Dadgumit! Pyr caught a chick!!!

Discussion in 'Predators and Pests' started by Julie_A, Sep 22, 2009.

  1. Julie_A

    Julie_A Chillin' With My Peeps

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    Apr 20, 2008
    Brewton, Ala.
    My pyr Isabelle caught a chick today. I found it, covered in drool, cowering under a tree stump. Gave her a warm bath. Wrapped her in a towel and put her under a light.

    I love these pyrs, but I can't stand the thought of them constantly drooling while looking over the fence at my chicky babes.
     
  2. Yankee Chicken Ranch

    Yankee Chicken Ranch Out Of The Brooder

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    Apr 4, 2009
    Rudy, Arkansas
    I raised mine with the chickens. For the first year she lived in the chicken coop. Now she is 2 years old and the chickens and geese sleep on her. If the birds make any warning sounds she runs to the noise. She actually beat my German shep up for chasing them. Maybe you need one of those electric training collars..... is she still young?
     
  3. Julie_A

    Julie_A Chillin' With My Peeps

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    Apr 20, 2008
    Brewton, Ala.
    The six month old killed a pullet. This is the 11 month old. The chick survived the night! DH said we'll name her Lucky. LOL

    I would LOVE a shock collar. The dogs are on the other side of the fence from the chickens. They're with the goats and have been since they were young. The chickens have been here for almost as long as the dogs.

    A shock collar is going to be my best bet. Wish I knew someone I could borrow one from. I love the dogs. Just hard/frustrating when the guards turn predator.
     
  4. Julie_A

    Julie_A Chillin' With My Peeps

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    Apr 20, 2008
    Brewton, Ala.
    [​IMG]

    My daughter, Sydney, with the younger dog, Violet.
     
  5. PortageGirl

    PortageGirl Chillin' With My Peeps

    Sorry, but it seems like some time on a leash with you, inside the chickens area, feeding the chicks and praising her when she's calm about it on a daily basis is going to do a LOT more good than a shock collar. Getting her used to the chickens as a part of her guard duties is better than having her associate them with the pain of a shock collar. Some calm and serious "Noooo"s when she thinks about grabbing, as well as praise when she acts correctly is the best medicine normally. If she didn't kill it outright, just licked and drooled on it, it doesn't seem about prey issues, more like interest and curiosity.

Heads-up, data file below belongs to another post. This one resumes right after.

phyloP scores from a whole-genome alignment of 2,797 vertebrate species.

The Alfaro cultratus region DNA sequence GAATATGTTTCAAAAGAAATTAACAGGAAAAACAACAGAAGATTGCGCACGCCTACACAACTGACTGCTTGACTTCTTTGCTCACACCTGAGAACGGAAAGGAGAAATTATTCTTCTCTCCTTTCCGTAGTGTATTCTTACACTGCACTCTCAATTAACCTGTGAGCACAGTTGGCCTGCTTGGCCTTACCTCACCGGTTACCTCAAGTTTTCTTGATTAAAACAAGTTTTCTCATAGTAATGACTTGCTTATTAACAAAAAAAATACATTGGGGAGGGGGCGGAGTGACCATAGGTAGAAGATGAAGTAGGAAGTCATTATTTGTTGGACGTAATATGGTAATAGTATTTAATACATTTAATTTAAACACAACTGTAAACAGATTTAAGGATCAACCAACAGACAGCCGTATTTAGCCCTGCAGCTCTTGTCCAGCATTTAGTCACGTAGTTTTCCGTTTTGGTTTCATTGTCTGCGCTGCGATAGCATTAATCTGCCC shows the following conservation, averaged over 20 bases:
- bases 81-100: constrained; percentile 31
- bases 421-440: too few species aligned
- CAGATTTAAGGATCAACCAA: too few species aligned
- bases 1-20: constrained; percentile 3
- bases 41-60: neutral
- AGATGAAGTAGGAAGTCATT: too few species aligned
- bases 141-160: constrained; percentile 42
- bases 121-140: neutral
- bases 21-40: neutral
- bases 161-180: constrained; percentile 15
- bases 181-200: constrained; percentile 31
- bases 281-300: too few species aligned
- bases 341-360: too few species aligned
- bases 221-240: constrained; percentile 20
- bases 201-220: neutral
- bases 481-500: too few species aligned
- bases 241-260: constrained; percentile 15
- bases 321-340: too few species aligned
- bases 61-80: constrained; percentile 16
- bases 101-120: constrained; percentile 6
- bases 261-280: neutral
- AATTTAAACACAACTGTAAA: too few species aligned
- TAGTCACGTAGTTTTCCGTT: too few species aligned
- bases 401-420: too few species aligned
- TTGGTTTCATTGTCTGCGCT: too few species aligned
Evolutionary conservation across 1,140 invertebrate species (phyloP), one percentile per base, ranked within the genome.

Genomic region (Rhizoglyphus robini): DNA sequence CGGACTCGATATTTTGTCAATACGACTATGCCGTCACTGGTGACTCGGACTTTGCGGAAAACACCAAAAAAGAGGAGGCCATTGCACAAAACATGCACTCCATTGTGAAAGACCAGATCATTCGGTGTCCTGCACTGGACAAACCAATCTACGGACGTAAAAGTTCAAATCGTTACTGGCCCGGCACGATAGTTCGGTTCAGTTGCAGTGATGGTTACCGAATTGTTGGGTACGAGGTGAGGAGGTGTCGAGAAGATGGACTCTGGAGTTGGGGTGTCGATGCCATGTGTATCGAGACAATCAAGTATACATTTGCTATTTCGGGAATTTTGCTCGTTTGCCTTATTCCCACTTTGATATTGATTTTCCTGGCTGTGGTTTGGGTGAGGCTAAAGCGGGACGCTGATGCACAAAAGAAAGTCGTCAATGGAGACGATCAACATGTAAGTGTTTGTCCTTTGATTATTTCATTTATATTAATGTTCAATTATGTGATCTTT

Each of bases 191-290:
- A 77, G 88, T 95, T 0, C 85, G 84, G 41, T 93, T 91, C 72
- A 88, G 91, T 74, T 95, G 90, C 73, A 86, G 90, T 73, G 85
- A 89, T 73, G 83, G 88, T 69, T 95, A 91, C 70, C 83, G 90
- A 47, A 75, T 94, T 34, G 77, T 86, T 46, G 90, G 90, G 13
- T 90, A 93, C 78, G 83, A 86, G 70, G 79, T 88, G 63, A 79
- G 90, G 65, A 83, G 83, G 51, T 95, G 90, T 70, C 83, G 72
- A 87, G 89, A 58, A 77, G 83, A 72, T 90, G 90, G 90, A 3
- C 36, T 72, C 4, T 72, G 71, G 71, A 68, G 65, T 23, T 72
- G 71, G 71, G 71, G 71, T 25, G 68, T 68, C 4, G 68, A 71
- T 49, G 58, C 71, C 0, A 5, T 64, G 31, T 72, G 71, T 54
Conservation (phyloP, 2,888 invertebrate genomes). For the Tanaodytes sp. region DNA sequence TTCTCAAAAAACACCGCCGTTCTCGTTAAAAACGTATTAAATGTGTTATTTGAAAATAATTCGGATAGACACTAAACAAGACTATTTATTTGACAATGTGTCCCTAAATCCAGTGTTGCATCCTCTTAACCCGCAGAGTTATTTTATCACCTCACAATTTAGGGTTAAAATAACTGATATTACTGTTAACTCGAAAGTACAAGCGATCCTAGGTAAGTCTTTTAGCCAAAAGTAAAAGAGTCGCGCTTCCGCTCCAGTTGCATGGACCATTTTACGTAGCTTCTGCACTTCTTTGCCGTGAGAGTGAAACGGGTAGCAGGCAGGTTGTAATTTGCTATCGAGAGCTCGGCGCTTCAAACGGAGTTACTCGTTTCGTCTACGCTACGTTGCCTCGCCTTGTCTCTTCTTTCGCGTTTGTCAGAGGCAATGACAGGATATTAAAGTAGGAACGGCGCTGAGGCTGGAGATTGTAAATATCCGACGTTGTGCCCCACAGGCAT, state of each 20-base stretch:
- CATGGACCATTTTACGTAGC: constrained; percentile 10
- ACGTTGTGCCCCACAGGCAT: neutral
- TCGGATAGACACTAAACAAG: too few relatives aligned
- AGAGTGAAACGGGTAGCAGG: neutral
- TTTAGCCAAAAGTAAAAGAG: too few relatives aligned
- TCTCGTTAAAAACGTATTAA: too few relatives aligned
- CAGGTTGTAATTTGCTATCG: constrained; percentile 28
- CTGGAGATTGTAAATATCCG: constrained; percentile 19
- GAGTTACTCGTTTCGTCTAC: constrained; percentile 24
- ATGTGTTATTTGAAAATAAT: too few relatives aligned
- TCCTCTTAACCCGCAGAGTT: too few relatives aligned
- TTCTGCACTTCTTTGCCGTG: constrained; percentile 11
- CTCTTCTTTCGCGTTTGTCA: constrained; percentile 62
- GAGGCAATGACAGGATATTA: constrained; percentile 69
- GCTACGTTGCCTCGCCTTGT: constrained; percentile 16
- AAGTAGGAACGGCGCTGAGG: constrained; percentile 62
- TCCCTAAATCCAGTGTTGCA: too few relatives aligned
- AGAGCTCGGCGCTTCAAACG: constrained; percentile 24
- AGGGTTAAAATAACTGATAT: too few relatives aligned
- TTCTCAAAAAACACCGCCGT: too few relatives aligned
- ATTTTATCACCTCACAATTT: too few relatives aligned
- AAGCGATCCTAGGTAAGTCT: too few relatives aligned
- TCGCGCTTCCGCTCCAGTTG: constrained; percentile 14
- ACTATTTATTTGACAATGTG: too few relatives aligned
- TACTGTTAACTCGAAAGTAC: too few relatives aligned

Some people avoid people contact with LGDs but it isn't the only way to train them.
     
  6. Julie_A

    Julie_A Chillin' With My Peeps

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    Apr 20, 2008
    Brewton, Ala.
    The dog pictured killed a maran pullet. We were never able to recover the body. She hid it and apparently disposed of it on her on. The older dog, in the background, stole and slobbered on the younger chick.

    I am not a fan of shock collars, by no means. years ago, had an irish setter someone had ruined by absolutely breaking her.

    I am honestly afraid that they'll just go nuts and start killing if I put in the large pen.

    These are my first LGDs. I am still won't leave goats in the pen with them to kid. I know they are young and still learning. Just don't want to put too much temptation in front of them.

    Love them and am not giving up!!!
     
  7. Julie_A

    Julie_A Chillin' With My Peeps

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    Apr 20, 2008
    Brewton, Ala.
    I also think pack mentality has something to do with it. The younger dog, the one who killed the pullet, watches them all day through the fence.

    Sad thing is that her parents were solely charged with protecting chickens. Maybe something will click with the addition of training and she'll be okay. Keep hearing those "Grandpa Lee" words that once a dog kills a chicken, "they have that taste and will do it over and over."
     
  8. Le Canard de Barbarie

    Le Canard de Barbarie Chillin' With My Peeps

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    Jul 19, 2009
    Quote:Are they being disciplined at all? When my GP pup places a playful paw on a duckling, she quickly finds herself on her back being shook by the scruff of her neck with the word "NO" being yelled at her. After we make significant eye contact, I let her up and ignore her for a while.

    She craves my approval, and this really bothers her. Meanwhile, she lives 24/7 in direct contact with all 100 plus ducks, and has been doing this since she was six weeks old.
     

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